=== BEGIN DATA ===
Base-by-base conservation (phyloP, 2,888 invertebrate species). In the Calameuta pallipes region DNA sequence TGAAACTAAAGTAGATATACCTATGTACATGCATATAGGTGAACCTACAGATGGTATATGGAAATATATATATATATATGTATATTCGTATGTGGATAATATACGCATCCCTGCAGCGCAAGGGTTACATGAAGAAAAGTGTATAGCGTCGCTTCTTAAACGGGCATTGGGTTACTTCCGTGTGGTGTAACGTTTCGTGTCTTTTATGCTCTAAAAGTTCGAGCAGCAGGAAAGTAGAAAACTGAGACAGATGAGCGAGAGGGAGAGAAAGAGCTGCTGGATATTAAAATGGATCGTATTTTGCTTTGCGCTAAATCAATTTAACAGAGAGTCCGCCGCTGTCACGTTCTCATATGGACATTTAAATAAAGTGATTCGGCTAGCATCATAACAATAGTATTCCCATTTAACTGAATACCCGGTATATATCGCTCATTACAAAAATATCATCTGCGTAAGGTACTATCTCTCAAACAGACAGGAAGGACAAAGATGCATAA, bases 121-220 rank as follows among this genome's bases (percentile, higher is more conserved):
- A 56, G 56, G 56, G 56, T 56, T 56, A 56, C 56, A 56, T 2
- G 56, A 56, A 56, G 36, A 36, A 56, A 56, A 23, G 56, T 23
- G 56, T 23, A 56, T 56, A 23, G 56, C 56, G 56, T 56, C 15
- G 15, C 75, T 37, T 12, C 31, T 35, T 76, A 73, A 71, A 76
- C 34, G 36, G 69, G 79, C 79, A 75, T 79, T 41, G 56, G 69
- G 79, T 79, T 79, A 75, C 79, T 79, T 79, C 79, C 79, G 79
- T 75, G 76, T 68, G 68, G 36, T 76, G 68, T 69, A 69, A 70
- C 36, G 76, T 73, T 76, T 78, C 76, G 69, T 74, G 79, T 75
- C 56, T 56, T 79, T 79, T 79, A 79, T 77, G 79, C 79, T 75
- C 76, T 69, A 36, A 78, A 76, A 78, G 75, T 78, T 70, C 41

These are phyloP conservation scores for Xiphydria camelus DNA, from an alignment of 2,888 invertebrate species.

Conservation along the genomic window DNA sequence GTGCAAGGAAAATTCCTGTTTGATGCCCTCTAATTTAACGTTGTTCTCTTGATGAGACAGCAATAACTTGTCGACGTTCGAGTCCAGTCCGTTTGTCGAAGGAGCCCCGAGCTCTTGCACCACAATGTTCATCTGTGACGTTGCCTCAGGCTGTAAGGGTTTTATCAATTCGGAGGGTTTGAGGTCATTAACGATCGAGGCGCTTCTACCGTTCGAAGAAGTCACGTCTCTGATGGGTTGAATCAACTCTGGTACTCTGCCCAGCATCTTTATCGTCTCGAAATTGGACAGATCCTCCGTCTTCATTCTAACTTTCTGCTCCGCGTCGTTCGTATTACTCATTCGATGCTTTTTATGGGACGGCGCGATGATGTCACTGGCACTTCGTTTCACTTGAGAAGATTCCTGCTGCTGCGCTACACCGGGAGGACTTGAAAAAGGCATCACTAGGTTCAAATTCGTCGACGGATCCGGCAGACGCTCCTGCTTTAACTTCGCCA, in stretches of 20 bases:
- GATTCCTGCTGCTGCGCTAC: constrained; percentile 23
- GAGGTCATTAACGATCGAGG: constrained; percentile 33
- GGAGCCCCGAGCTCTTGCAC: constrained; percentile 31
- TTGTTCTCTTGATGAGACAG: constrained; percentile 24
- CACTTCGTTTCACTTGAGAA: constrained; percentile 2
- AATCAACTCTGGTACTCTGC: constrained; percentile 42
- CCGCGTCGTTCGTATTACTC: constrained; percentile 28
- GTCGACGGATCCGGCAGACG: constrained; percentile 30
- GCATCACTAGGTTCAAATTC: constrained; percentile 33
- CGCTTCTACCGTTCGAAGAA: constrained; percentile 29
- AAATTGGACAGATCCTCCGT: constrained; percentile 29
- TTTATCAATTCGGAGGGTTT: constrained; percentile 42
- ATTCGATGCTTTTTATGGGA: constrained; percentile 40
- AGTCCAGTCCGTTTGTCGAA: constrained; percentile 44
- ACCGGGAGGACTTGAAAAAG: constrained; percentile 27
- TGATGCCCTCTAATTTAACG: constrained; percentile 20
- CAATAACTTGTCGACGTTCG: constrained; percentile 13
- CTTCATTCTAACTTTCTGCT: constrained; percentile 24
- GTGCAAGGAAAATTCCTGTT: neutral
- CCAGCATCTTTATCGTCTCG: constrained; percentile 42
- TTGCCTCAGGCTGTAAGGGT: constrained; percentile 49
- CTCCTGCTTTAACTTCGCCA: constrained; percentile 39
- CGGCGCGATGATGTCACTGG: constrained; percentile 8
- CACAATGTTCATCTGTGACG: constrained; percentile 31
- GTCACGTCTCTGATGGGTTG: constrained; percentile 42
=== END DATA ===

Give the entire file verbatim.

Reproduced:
Base-by-base conservation (phyloP, 2,888 invertebrate species). In the Calameuta pallipes region DNA sequence TGAAACTAAAGTAGATATACCTATGTACATGCATATAGGTGAACCTACAGATGGTATATGGAAATATATATATATATATGTATATTCGTATGTGGATAATATACGCATCCCTGCAGCGCAAGGGTTACATGAAGAAAAGTGTATAGCGTCGCTTCTTAAACGGGCATTGGGTTACTTCCGTGTGGTGTAACGTTTCGTGTCTTTTATGCTCTAAAAGTTCGAGCAGCAGGAAAGTAGAAAACTGAGACAGATGAGCGAGAGGGAGAGAAAGAGCTGCTGGATATTAAAATGGATCGTATTTTGCTTTGCGCTAAATCAATTTAACAGAGAGTCCGCCGCTGTCACGTTCTCATATGGACATTTAAATAAAGTGATTCGGCTAGCATCATAACAATAGTATTCCCATTTAACTGAATACCCGGTATATATCGCTCATTACAAAAATATCATCTGCGTAAGGTACTATCTCTCAAACAGACAGGAAGGACAAAGATGCATAA, bases 121-220 rank as follows among this genome's bases (percentile, higher is more conserved):
- A 56, G 56, G 56, G 56, T 56, T 56, A 56, C 56, A 56, T 2
- G 56, A 56, A 56, G 36, A 36, A 56, A 56, A 23, G 56, T 23
- G 56, T 23, A 56, T 56, A 23, G 56, C 56, G 56, T 56, C 15
- G 15, C 75, T 37, T 12, C 31, T 35, T 76, A 73, A 71, A 76
- C 34, G 36, G 69, G 79, C 79, A 75, T 79, T 41, G 56, G 69
- G 79, T 79, T 79, A 75, C 79, T 79, T 79, C 79, C 79, G 79
- T 75, G 76, T 68, G 68, G 36, T 76, G 68, T 69, A 69, A 70
- C 36, G 76, T 73, T 76, T 78, C 76, G 69, T 74, G 79, T 75
- C 56, T 56, T 79, T 79, T 79, A 79, T 77, G 79, C 79, T 75
- C 76, T 69, A 36, A 78, A 76, A 78, G 75, T 78, T 70, C 41

These are phyloP conservation scores for Xiphydria camelus DNA, from an alignment of 2,888 invertebrate species.

Conservation along the genomic window DNA sequence GTGCAAGGAAAATTCCTGTTTGATGCCCTCTAATTTAACGTTGTTCTCTTGATGAGACAGCAATAACTTGTCGACGTTCGAGTCCAGTCCGTTTGTCGAAGGAGCCCCGAGCTCTTGCACCACAATGTTCATCTGTGACGTTGCCTCAGGCTGTAAGGGTTTTATCAATTCGGAGGGTTTGAGGTCATTAACGATCGAGGCGCTTCTACCGTTCGAAGAAGTCACGTCTCTGATGGGTTGAATCAACTCTGGTACTCTGCCCAGCATCTTTATCGTCTCGAAATTGGACAGATCCTCCGTCTTCATTCTAACTTTCTGCTCCGCGTCGTTCGTATTACTCATTCGATGCTTTTTATGGGACGGCGCGATGATGTCACTGGCACTTCGTTTCACTTGAGAAGATTCCTGCTGCTGCGCTACACCGGGAGGACTTGAAAAAGGCATCACTAGGTTCAAATTCGTCGACGGATCCGGCAGACGCTCCTGCTTTAACTTCGCCA, in stretches of 20 bases:
- GATTCCTGCTGCTGCGCTAC: constrained; percentile 23
- GAGGTCATTAACGATCGAGG: constrained; percentile 33
- GGAGCCCCGAGCTCTTGCAC: constrained; percentile 31
- TTGTTCTCTTGATGAGACAG: constrained; percentile 24
- CACTTCGTTTCACTTGAGAA: constrained; percentile 2
- AATCAACTCTGGTACTCTGC: constrained; percentile 42
- CCGCGTCGTTCGTATTACTC: constrained; percentile 28
- GTCGACGGATCCGGCAGACG: constrained; percentile 30
- GCATCACTAGGTTCAAATTC: constrained; percentile 33
- CGCTTCTACCGTTCGAAGAA: constrained; percentile 29
- AAATTGGACAGATCCTCCGT: constrained; percentile 29
- TTTATCAATTCGGAGGGTTT: constrained; percentile 42
- ATTCGATGCTTTTTATGGGA: constrained; percentile 40
- AGTCCAGTCCGTTTGTCGAA: constrained; percentile 44
- ACCGGGAGGACTTGAAAAAG: constrained; percentile 27
- TGATGCCCTCTAATTTAACG: constrained; percentile 20
- CAATAACTTGTCGACGTTCG: constrained; percentile 13
- CTTCATTCTAACTTTCTGCT: constrained; percentile 24
- GTGCAAGGAAAATTCCTGTT: neutral
- CCAGCATCTTTATCGTCTCG: constrained; percentile 42
- TTGCCTCAGGCTGTAAGGGT: constrained; percentile 49
- CTCCTGCTTTAACTTCGCCA: constrained; percentile 39
- CGGCGCGATGATGTCACTGG: constrained; percentile 8
- CACAATGTTCATCTGTGACG: constrained; percentile 31
- GTCACGTCTCTGATGGGTTG: constrained; percentile 42